MV Realty suspends its right to list the agreement program
After drawing the ire from four attorneys general and being warned by the Federal Communications Commission (FCC), right-to-list agreement firm MV Realty announced it would suspend the signing of new Homeowner benefit agreements.
“MV Realty has temporarily suspended entering into new customer contracts while we address concerns raised by regulators. “The Company is confident that the Homeowners Benefit Program fully complies to the law and benefits consumers who get a cash incentive” an MV Realty spokesperson said in an email.
The firm did not say how long it would pause onboarding new Homeowner Benefit Agreement clients.
“It is not surprising that MV would stop the program due to the direct regulatory scrutiny and legal scrutiny they are getting. This happens often in such situations,” Ken Trepeta (executive director of the Real Estate Services Providers Council) wrote in an email. “I would expect that the program would be halted until the legal and regulatory cases are resolved.”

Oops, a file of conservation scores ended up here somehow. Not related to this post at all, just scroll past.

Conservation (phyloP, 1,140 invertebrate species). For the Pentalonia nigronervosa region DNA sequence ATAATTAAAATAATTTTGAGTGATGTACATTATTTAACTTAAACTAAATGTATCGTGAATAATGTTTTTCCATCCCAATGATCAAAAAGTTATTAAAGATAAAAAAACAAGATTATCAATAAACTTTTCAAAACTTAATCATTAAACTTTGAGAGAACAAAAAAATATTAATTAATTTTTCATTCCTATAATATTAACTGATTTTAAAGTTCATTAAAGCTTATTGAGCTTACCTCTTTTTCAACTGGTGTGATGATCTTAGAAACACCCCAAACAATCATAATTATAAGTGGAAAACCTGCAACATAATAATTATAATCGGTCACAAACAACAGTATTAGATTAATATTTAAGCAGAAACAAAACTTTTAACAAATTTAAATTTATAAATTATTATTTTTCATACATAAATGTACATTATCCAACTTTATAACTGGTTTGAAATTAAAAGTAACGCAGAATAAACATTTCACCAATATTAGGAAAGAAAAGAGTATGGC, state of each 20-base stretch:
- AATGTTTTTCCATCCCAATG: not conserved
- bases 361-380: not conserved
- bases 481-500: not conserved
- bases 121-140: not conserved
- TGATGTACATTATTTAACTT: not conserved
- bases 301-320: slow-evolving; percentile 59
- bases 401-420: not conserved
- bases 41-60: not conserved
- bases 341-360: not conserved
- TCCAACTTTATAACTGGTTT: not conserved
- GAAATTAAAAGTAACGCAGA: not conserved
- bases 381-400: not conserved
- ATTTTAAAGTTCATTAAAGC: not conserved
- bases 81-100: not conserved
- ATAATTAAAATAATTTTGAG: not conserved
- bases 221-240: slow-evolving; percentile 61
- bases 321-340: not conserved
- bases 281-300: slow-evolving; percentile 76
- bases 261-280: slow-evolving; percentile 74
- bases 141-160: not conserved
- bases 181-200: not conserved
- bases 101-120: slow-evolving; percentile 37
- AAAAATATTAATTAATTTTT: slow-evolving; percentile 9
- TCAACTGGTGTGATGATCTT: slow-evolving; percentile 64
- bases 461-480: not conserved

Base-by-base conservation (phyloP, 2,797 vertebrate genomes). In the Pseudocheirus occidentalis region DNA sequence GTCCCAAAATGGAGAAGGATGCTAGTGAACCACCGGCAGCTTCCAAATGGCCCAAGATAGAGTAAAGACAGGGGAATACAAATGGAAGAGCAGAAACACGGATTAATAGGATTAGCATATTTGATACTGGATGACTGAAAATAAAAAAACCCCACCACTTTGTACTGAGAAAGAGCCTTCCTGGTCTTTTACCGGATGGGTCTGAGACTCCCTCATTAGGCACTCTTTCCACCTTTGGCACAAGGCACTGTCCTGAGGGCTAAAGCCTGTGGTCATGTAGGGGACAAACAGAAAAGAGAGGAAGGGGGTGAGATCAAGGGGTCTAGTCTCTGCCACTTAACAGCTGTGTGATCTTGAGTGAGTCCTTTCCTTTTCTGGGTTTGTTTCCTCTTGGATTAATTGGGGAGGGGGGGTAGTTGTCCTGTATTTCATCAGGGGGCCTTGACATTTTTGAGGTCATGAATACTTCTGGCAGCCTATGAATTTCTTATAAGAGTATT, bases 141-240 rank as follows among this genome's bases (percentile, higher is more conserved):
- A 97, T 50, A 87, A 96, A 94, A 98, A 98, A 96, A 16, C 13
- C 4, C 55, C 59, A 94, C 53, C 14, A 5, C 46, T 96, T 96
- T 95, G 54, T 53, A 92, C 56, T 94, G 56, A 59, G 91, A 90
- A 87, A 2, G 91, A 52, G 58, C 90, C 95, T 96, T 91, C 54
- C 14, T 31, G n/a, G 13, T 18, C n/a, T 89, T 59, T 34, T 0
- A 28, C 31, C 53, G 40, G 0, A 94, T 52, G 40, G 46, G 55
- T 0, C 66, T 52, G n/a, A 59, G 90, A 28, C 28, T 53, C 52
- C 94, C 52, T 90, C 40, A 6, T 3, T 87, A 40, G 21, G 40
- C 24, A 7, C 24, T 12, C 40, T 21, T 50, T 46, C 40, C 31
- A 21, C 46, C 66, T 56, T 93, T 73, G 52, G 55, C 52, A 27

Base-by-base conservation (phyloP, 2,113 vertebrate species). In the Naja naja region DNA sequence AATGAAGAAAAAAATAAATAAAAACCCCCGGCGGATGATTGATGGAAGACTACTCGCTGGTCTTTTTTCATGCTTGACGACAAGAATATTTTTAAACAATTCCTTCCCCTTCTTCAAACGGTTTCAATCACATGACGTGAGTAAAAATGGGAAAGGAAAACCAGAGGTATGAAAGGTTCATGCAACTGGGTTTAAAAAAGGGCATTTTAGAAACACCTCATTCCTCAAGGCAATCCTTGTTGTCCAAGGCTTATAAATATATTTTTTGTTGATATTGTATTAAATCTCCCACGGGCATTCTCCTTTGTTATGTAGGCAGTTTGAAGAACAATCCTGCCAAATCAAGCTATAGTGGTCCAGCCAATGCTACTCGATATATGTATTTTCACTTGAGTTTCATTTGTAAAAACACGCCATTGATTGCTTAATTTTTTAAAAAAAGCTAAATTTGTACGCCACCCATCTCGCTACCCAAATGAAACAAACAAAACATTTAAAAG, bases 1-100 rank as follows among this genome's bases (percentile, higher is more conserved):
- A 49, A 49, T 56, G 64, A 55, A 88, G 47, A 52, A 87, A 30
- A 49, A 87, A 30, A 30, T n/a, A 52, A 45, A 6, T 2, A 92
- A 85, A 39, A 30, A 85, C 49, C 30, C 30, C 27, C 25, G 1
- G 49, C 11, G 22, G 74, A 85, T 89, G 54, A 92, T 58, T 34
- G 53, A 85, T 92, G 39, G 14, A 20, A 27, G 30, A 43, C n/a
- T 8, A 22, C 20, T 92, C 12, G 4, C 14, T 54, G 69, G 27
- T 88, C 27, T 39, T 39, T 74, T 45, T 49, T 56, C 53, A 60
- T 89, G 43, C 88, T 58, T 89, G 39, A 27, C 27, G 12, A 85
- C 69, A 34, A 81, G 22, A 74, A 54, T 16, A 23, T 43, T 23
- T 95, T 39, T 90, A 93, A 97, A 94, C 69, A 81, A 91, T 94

The Homeowner Benefit Agreement by MV Realty allows homeowners to give up the right to list their home for 40 years in exchange for a cash payment ranging from $500 to $5,000 depending on the home’s value. This means that MV Realty can list a homeowner’s home for a 3% commission if they decide to sell their house within the next 40-year period. This commission is separate from the commission earned through the buy side agent.
If the homeowner violates the agreement or terminates the agreement before the due date, MV Realty will charge 3% of the property’s current value.
The firm is currently facing lawsuits from Ohio, Pennsylvania, Florida, Florida, and Pennsylvania. These lawsuits claim that MV Realty misleads homeowners through its so called Homeowner Benefit Program.
According to the Massachusetts suit, “MV Realty conceals in marketing and sales material terms that it can foreclose on the house, including that it acts as a non-agent facilitator’ and that if the heirs don’t assume the agreement following a homeowner’s passing, MV Realty may foreclose.”
The complaint states that a non-agent facilitator is a type transaction broker that has no duty to the seller and is not required to seek the highest market price. It also has no obligation to maintain confidentiality.
The FCC called MV Realty in January for “an apparent homeowner-focused robocall fraud campaign.”
MV Realty is currently licensed in more than 500 agents and operates in 33 states. MV Realty claims that it has enrolled more than 35,000 homeowners since its inception in August 2020 and has paid homeowners nearly $40 million.